University of Mississippi researchers receive grant for breast cancer research
Published 12:26 pm Friday, October 7, 2016
By Edwin Smith
University of Mississippi
Two University of Mississippi researchers working to find new drugs to stop the spread of breast cancer to other organs have received a major award from the National Institutes of Health to continue their studies for three years.
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Yu-Dong Zhou, of the Department of Chemistry and Biochemistry; and Mika Jekabsons, associate professor of biology; are co-principal investigators for “Antimetastatic Drug Discovery that Targets Metabolic Plasticity.” The new National Institutes of Health/National Cancer Institute grant for $426,720 began July 15 and runs through June 30, 2019.
“Over 90 percent of cancer mortality is directly associated with invasion of cancer cells into vital organs,” Zhou said. “No treatment option effectively prevents metastatic progression.”
According to the American Cancer Society, the five-year survival rate for the 162,000 American women with metastatic breast cancer is only 23 percent. The long-term objective of the duo’s research is to discover and develop new drugs – or find new uses of existing drugs – that curb the metastatic spread of breast cancer.
“Surgical removal of tumors within vital organs is often not possible, which leaves molecular-based therapeutics as the only alternative treatment,” Jekabsons said.
To tie in with this project, this research will continue to provide valuable opportunities for training in the biomedical sciences. Zhou and Dale Nagle, professor of biomolecular sciences, have taken on almost a dozen Sally McDonnell Barksdale Honors College students, all majoring in biology, biochemistry or pre-pharmacy, with the aim of training them in laboratory-based anticancer research and natural product drug discovery.
“I am only an enthusiastic collaborator,” Nagle said. “Under the leadership of Drs. Zhou and Jekabsons, these brilliant and inquisitive minds are making vital contributions to research that looks to eradicate the spread of breast cancer.
“This is certainly an experience that will advance their future careers and that they will be proud of years from now.”
Breast cancers can spread to multiple vital organs such as the lungs, bones, brain and liver. Genetic studies of breast cancer cells that have invaded other organs led to the identification of candidate genes that may predict their potential to invade other tissues.
“We have treated invasive breast cancer cells growing in culture dishes with diverse chemical compounds obtained from natural products as a means of searching for potential drug leads that could stop their growth,” Zhou said. “Our preliminary data support this hypothesis by demonstrating that compounds which disrupt tumor metabolism specifically suppress the growth of breast cancer cells that had previously invaded select vital organs.”
Jekabsons added, “This research validates and expands our initial efforts using FDA-approved oncology drugs by demonstrating that diverse novel chemicals from plants and other natural products may prevent the growth of selective subtypes of breast cancer cells that have invaded specific organs.”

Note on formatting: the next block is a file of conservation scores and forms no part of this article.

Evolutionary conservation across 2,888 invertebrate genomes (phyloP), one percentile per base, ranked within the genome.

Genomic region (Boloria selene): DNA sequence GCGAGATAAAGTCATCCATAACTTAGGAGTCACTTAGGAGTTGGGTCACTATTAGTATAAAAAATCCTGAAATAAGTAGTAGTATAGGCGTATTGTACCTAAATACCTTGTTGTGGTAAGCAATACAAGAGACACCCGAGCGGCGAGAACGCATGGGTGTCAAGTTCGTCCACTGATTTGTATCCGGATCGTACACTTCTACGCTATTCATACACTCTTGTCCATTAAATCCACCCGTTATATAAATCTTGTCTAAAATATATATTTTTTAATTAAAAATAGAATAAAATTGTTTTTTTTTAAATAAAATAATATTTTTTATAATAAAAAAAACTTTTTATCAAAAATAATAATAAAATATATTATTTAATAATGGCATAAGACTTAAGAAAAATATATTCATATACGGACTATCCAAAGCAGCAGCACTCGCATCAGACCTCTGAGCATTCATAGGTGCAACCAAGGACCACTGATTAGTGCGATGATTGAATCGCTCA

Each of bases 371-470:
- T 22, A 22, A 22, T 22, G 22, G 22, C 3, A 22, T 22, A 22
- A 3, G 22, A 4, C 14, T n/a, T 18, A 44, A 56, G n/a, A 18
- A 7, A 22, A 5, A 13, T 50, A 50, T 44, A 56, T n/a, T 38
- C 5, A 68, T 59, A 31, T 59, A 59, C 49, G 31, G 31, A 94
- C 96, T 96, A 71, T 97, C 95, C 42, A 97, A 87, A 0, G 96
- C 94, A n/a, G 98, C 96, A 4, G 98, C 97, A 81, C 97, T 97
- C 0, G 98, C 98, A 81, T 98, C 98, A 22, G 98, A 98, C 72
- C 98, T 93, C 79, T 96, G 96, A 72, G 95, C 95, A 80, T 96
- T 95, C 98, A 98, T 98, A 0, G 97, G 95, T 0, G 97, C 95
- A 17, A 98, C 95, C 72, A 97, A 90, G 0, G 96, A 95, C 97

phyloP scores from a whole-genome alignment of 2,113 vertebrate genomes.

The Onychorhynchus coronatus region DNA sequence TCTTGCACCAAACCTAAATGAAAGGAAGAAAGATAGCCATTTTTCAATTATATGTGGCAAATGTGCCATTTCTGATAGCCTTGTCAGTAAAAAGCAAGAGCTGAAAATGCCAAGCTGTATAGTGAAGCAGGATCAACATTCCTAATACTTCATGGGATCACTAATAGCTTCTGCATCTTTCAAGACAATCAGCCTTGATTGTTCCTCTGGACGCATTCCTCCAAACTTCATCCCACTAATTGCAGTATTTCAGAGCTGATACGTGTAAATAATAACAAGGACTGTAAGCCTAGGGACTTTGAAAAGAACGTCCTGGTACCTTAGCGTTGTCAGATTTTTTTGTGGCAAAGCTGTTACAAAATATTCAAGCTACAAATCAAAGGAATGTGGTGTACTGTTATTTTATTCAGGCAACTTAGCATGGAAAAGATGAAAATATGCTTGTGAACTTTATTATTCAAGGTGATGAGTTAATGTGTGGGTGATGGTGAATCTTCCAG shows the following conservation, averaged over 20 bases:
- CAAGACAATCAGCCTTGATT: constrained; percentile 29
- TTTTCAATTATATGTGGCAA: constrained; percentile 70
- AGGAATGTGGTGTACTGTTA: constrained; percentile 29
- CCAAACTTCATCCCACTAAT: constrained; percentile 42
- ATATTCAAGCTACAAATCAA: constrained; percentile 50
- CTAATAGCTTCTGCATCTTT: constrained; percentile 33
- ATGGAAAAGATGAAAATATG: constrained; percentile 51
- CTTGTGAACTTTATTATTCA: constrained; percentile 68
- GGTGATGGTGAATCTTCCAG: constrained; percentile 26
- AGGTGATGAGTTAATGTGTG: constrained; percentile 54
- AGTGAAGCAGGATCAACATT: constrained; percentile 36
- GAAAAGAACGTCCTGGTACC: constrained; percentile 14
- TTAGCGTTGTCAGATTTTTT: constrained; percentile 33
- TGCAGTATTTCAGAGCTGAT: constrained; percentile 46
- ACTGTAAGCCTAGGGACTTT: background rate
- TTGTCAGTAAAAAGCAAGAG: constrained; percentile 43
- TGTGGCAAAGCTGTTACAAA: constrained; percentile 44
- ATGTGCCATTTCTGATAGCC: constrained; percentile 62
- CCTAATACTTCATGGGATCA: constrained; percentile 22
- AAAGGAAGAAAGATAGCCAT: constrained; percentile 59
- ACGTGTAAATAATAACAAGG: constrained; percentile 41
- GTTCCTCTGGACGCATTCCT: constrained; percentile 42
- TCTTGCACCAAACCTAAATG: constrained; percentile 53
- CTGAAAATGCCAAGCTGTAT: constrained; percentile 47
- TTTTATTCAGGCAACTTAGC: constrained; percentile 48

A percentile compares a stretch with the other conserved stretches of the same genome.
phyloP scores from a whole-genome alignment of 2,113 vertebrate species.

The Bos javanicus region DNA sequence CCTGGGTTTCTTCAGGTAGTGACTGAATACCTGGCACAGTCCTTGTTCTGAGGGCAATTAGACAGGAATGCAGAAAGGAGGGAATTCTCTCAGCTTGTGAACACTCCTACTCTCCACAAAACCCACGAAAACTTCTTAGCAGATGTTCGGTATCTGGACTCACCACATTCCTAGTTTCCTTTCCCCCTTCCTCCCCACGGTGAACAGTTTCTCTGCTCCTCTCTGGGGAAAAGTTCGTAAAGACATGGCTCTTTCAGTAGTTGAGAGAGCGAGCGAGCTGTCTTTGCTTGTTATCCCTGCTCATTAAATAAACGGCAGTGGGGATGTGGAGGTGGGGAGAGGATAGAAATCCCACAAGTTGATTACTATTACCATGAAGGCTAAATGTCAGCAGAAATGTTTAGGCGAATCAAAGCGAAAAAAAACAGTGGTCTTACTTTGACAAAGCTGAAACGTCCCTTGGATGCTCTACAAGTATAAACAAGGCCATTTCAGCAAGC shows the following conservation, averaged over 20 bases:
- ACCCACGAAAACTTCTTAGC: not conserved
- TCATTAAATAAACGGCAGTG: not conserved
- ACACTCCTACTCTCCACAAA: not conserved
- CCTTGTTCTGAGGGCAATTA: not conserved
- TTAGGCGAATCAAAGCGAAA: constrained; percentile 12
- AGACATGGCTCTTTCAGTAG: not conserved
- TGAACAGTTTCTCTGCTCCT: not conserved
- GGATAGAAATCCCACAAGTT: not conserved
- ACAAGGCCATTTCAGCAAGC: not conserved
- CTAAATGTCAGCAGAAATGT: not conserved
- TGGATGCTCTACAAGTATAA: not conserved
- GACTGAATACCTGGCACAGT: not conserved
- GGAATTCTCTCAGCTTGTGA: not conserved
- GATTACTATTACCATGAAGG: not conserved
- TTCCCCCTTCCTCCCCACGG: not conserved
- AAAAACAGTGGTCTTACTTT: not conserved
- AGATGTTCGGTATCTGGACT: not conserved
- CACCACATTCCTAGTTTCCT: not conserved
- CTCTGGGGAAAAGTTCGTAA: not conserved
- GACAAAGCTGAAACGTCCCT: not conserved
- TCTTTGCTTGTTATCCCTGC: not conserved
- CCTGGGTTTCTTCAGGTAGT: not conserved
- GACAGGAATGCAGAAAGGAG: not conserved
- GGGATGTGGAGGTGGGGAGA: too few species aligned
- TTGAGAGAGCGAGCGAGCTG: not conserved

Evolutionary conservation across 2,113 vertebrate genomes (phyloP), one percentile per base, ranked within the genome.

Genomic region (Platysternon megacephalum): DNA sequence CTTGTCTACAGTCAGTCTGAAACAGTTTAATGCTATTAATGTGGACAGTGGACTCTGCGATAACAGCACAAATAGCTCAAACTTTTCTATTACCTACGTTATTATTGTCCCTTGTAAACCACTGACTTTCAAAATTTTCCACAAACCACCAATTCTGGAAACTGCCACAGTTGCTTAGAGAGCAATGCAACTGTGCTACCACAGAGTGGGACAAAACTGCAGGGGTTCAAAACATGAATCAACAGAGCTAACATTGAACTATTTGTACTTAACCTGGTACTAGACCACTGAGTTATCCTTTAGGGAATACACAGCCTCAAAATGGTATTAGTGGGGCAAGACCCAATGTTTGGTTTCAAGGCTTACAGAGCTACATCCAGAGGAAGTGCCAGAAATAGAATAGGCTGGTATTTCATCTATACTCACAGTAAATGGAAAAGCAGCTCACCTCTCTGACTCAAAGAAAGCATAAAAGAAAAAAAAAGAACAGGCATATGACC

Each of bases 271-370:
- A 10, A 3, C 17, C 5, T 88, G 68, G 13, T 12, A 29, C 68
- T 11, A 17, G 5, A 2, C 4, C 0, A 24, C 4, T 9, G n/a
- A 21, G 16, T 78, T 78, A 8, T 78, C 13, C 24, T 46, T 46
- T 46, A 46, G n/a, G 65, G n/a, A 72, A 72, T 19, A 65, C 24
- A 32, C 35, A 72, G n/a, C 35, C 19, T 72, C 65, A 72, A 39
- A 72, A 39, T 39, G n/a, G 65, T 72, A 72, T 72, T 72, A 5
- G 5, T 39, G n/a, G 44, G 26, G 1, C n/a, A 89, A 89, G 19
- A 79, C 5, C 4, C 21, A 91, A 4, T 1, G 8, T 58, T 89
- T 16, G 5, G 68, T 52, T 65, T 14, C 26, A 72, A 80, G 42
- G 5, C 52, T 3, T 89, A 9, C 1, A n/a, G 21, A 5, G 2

The study was prompted by the finding that some chemicals, which disrupt cellular energy production, prevent the growth of selective subtypes of breast cancers that previously invaded other organs.
The Ole Miss researchers are working to evaluate the metabolic profiles of the different subtypes and determine how different natural product chemicals may interfere with specific metabolic pathways.
“Based on our observations, we propose a potentially targetable ‘metabolic plasticity’ model for organ-selective metastasis,” Zhou said. “Specifically, cancers that invade other organs are metabolically adaptable and assume metabolic characteristics that are most suitable for growth in the target organs they invade.”
This project brings together Zhou’s expertise in cancer research and Jekabsons’ in a tumor cell’s energy production to identify promising leads that target the spread of malignant breast cancer cells, especially those that suppress tumor cell “food intake” in those vital organs invaded by them.
“Our ultimate goal is to find an effective approach that can improve the prognosis of patients affected by metastatic disease,” Zhou said. “Such an interdisciplinary research is only possible when people in different fields of science work together towards a common goal in a highly supportive environment.”
Zhou and Jekabsons have been collaborating for a decade. Nagle and Ikhlas Khan, new director of UM National Center for Natural Products Research in the School of Pharmacy, plan to continue their collaboration with Zhou and Jekabsons on this project.
“We are all extremely grateful to both Drs. Charles Hussey and Alice M. Clark for actively making Dr. Zhou’s transition from the School of Pharmacy to the Department of Chemistry and Biochemistry possible,” Nagle said.
In line with Academic Research Enhancement Award program objectives, this project will strengthen the UM natural products and metabolism research environment and give students hands-on experience in antitumor drug discovery and tumor bioenergetics research.
The project is funded through NIH grant No. 1R15CA199016-01A1.